“The tobacco lobby is not demonstrating enough transparency in the Dalli case*,” according to Inge Gräßle, MEP and EPP (European People’s Party) group co-ordinator in the European Parliament’s Budgetary Control Committee. [*John Dalli resigned in October as European Health Commissioner after allegations linked him to a businessman who allegedly approached Swedish Match and offered to meet with Dalli regarding the EU’s policy on snus in exchange for €60 million.]
Gräßle’s comment followed what she said was the refusal, despite prior agreement, of Swedish Match to answer 54 questions tabled by the committee.
“The questions to the tobacco lobby regarding the Dalli case remain unanswered,” she said. “There are still many inconsistencies. It is a pity that the tobacco lobby has no interest in dispelling them.
“It is obvious that the Dalli case must have consequences for the future of lobbying in Brussels”, Gräßle said.
The inconsistencies were listed as:
* ‘Why has Swedish Match waited two-and-a-half months with its complaint about the alleged demand for money?
* ‘Why did tobacco lobbyists illegally tape telephone conversations? How much was OLAF [the EU’s anti-fraud office] involved?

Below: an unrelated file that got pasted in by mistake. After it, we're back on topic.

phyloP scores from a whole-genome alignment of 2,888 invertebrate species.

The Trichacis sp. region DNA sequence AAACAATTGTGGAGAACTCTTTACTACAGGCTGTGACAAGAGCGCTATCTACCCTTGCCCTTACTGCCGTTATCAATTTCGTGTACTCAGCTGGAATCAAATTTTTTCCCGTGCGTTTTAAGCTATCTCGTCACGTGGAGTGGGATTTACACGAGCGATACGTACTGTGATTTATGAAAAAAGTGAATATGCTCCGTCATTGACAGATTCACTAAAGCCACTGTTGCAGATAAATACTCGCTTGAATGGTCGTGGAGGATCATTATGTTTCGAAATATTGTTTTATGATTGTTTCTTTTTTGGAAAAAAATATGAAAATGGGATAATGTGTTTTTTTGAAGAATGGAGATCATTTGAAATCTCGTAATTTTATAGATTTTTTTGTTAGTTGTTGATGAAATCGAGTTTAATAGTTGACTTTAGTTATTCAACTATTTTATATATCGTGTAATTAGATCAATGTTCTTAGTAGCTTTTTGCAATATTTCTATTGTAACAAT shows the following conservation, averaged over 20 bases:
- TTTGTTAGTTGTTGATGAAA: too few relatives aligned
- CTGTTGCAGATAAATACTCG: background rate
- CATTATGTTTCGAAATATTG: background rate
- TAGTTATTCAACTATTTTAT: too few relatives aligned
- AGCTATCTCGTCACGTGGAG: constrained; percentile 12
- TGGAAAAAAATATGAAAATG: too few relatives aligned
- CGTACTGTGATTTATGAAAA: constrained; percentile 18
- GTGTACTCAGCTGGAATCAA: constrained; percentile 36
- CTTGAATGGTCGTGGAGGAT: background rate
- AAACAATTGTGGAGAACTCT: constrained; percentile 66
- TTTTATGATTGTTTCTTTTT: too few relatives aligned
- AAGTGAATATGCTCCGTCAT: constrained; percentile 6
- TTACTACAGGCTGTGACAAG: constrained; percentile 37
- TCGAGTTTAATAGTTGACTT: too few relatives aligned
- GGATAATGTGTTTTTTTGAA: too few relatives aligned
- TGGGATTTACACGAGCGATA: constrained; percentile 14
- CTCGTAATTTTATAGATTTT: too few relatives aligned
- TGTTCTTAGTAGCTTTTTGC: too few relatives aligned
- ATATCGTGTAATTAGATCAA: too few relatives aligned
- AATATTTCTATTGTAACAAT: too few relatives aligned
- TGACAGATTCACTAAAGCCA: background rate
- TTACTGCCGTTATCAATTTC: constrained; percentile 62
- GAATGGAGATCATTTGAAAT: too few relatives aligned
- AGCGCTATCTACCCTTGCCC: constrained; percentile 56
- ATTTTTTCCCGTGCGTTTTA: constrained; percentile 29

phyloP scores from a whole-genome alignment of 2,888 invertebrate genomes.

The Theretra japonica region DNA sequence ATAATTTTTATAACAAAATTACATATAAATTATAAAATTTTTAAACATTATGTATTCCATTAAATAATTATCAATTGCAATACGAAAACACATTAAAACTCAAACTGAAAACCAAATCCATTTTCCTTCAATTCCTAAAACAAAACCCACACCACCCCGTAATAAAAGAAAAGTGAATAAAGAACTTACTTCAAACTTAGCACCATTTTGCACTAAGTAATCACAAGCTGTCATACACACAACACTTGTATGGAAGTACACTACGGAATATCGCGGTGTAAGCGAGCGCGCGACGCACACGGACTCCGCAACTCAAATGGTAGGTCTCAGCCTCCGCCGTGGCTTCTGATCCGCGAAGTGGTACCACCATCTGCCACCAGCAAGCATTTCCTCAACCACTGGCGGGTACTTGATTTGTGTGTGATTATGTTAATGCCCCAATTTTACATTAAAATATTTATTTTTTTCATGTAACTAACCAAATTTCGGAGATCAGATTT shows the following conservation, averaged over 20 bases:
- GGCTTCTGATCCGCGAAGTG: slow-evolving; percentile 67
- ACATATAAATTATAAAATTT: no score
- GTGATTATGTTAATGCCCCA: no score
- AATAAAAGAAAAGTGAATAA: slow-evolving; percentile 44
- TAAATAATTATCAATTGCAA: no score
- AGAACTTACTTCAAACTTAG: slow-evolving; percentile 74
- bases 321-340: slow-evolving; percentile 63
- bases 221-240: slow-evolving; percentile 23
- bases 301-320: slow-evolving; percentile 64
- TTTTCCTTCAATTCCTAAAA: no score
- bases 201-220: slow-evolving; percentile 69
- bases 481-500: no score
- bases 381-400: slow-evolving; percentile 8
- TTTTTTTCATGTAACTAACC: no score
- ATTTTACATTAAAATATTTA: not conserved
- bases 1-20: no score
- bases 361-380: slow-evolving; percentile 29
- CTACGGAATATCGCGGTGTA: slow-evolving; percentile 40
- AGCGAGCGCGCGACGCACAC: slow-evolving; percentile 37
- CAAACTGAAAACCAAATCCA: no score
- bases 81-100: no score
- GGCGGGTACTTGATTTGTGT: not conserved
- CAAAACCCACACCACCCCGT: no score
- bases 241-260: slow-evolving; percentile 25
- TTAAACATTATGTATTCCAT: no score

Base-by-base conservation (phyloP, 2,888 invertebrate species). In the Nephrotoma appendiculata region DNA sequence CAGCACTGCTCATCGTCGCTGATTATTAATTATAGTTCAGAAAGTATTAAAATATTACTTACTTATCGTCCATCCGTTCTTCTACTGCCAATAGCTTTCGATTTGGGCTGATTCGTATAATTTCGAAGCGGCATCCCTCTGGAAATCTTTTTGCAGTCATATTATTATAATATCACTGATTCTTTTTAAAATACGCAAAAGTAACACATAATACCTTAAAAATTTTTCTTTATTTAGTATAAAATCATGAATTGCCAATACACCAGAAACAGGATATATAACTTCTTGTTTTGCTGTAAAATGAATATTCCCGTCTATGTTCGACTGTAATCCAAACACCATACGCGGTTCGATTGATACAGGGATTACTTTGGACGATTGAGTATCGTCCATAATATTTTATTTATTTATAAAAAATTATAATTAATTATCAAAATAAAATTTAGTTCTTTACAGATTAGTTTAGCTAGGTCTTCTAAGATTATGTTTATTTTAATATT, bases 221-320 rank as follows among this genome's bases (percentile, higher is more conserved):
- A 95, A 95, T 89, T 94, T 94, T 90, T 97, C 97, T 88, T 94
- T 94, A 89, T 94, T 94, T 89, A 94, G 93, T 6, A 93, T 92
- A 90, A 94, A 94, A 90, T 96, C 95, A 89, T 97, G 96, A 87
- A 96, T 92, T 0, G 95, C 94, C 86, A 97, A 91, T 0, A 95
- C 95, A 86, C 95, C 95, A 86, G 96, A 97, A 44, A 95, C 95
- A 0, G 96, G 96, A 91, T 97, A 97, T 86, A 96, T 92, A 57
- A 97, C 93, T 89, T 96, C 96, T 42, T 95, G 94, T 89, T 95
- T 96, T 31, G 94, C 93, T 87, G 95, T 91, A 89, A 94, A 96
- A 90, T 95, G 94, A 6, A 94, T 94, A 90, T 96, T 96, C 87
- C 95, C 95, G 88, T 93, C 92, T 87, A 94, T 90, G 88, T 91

* ‘Why were there several contacts after the complaint between the lobbyists and the Maltese person who allegedly asked for money?
* ‘Why did the tobacco lobby use persons not registered in the EU’s transparency register?
* ‘Why did the tobacco lobby deliberately look for access to persons with private contact with the Commissioner?
* ‘What was the month-long phase declared by Swedish Match as a preservation of evidence prior to the complaint about the alleged demand for money?
* ‘According to Swedish Match it asked the Swedish Government for advice. The Swedish Government has no knowledge of such a request.’
The 54 questions asked of Swedish Match are at:
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